I’m not going to make a definitive statement on what this means for O’Keefe’s work in the last year, but a few thoughts do stick in my head (besides the extreme irony of the situation).
1) O’Keefe is a dishonest crook. If this turns out to be a pattern of behavior for the young camera-toter’s life, then the conclusions drawn by his released tapes should be questioned and all the crowing over the demise of Acorn should be put on-hold for a few short seconds.
2) O’Keefe is stupid. This may be the case of a kid who had a brilliant idea to do a little undercover journalism last year, struck the jackpot and decided to keep spinning the wheel. It’s not hard to imagine the thought process, especially dealing with the Louisiana Purchase that Landrieu helped engineer in the recent dealings with health care. If O’Keefe is honest, then his zealous nature got the best of him and he committed an incredibly stupid act that could screw him for the rest of his life. Just remember, gonzo journalism and criminal action aren’t always that far apart.
3) Conservatives Must Denounce O’Keefe. Sorry buddy, but this is not a hill that any rational-thinking writer should die on. Wiretapping is a federal offence carrying up to a “$200,000 fine and 10 years in prison.” This is not an issue that our judgement should be nuanced over. This type of behavior is unacceptable, criminal and cannot be justified by, “well, she was probably doing something wrong.” What are we, five-year-olds getting into fights in the sandbox?
This is a tremendous opportunity for conservatives to show that the morals and beliefs that we claim to believe, actually have applicability in our lives. This is the time for us to be reasonable and jettison O’Keefe.
Hope the 15 minutes were fun.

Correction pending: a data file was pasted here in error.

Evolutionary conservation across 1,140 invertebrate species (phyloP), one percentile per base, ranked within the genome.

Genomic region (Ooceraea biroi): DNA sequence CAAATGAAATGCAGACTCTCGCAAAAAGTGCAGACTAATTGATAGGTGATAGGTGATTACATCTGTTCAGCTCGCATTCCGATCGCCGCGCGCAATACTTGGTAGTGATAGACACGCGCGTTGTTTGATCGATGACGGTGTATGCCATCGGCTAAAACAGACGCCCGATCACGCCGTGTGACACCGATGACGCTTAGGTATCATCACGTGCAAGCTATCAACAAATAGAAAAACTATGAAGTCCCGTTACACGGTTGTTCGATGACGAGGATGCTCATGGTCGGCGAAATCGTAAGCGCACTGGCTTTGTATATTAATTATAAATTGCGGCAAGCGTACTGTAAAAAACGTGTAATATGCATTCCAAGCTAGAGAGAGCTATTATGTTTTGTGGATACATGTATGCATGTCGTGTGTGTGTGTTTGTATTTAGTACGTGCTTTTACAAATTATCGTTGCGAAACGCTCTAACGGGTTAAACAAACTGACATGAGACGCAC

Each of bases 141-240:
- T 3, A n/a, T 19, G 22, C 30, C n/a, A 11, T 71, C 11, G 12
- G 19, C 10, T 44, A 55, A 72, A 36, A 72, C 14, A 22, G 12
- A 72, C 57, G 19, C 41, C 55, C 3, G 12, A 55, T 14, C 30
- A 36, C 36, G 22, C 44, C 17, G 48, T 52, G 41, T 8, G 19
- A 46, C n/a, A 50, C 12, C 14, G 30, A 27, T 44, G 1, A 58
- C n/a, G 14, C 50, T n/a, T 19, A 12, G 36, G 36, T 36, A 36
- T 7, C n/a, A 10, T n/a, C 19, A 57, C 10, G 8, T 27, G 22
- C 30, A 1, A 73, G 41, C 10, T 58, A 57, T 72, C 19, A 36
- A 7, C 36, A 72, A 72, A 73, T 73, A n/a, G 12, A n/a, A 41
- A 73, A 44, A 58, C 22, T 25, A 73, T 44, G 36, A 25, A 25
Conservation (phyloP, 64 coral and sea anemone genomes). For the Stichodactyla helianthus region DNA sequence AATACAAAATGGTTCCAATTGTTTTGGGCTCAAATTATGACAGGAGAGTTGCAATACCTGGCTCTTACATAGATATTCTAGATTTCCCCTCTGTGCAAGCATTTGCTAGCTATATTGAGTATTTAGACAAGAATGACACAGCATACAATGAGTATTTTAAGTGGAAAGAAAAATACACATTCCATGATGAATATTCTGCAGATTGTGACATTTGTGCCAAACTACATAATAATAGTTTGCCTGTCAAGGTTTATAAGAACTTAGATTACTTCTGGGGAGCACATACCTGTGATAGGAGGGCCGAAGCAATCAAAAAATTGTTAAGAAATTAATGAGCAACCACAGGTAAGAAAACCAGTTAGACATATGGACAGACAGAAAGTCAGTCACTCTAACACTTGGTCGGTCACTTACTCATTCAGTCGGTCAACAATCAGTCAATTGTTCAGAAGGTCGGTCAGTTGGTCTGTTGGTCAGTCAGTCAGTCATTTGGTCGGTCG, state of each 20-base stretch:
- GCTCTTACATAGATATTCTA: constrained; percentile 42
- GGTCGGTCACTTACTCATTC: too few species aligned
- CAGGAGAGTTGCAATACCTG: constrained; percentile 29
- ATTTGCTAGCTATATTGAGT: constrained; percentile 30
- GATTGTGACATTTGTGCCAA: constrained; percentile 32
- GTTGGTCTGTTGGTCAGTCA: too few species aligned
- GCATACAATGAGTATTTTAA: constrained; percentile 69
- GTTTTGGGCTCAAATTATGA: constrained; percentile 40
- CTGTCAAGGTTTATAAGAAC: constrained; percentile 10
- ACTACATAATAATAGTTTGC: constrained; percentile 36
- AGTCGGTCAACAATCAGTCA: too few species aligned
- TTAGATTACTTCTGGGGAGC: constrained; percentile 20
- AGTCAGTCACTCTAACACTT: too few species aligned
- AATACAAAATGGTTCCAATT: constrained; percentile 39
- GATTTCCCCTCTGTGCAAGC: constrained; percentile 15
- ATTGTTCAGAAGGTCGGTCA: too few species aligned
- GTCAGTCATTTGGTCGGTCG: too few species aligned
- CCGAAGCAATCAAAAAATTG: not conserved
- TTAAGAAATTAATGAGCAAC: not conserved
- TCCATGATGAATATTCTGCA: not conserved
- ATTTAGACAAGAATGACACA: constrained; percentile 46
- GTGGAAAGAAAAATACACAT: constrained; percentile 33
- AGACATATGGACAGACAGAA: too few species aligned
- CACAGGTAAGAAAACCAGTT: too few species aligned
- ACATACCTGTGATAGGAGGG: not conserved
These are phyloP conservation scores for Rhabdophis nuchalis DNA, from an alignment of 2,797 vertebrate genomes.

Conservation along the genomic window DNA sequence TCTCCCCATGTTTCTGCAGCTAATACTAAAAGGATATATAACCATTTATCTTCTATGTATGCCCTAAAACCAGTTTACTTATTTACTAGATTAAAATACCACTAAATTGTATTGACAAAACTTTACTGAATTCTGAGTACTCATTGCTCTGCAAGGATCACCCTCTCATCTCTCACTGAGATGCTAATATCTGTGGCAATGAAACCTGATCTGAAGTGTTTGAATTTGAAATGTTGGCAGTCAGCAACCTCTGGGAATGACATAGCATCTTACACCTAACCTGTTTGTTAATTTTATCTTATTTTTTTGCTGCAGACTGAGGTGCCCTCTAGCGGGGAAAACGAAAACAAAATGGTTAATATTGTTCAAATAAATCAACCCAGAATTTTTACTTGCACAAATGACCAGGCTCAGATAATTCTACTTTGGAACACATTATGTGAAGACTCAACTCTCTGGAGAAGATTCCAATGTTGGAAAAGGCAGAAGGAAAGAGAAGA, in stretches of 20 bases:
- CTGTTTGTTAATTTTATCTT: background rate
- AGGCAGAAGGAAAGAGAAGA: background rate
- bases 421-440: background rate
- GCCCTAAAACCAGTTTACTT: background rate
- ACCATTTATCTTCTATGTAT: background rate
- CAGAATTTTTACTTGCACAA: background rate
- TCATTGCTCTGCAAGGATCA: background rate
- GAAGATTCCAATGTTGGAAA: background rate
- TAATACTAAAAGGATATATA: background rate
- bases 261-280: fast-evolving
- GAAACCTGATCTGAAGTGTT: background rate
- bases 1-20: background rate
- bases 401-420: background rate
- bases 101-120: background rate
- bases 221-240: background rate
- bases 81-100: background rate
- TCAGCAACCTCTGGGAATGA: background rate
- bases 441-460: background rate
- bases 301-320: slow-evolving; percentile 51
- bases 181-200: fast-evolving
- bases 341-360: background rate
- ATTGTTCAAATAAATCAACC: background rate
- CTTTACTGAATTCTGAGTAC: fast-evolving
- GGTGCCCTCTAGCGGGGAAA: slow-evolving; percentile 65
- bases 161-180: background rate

In the Opinion section of Sunday’s New York Times, literary critic James Wood (who I mentioned a few months back was at the n+1 panel on Evangelicals and Intellectuals and subsequently mentioned in my opinion piece on that subject) contributed an essay entitled “Between God and a Hard Place.”
The essay explores two ways that God has been attributed to the earthquake in Haiti and offers a bit of historical perspective to the genre of preaching he refers to as the “earthquake sermon.” In the span of two paragraphs we travel with Wood through London and Lisbon, hear the voices of Leibniz, Voltaire and even John Wesley before landing on our very own “earthquake-sermonizer,” Pat Robertson.
In mentioning Leibniz, Wood obviously directs the reader to the concept of “theodicy.” For those not familiar with the term it is essentially the continued belief in the goodness of God in the face of evil. Robertson’s response, Wood explains, is “classic theodicy.”
Joe Klein shares my growing fear of our poorly informed and unparticipatory electorate:
It is very difficult to have a democracy without citizens. It is impossible to be a citizen if you don’t make an effort to understand the most basic activities of your government. It is very difficult to thrive in an increasingly competitive world if you’re a nation of dodos.
And in a follow-up, he adds:
I also suspect we’re suffering the long-term aftereffects of a prolonged period of affluenza–the period of peace (for the most part) and prosperity that lasted from the end of WWII to the beginning of the 21st century. During that time, we got lazy, lost the habits of citizenship…and began to fall behind educationally, in part because our primary and secondary schools remained mired in the industrial age…and also because our public schools never really were very good at educating those who weren’t hungry for knowledge.
I love the idea of self-government. I really do. But if we’re ever going to have it again, we first have to stop pretending things are working.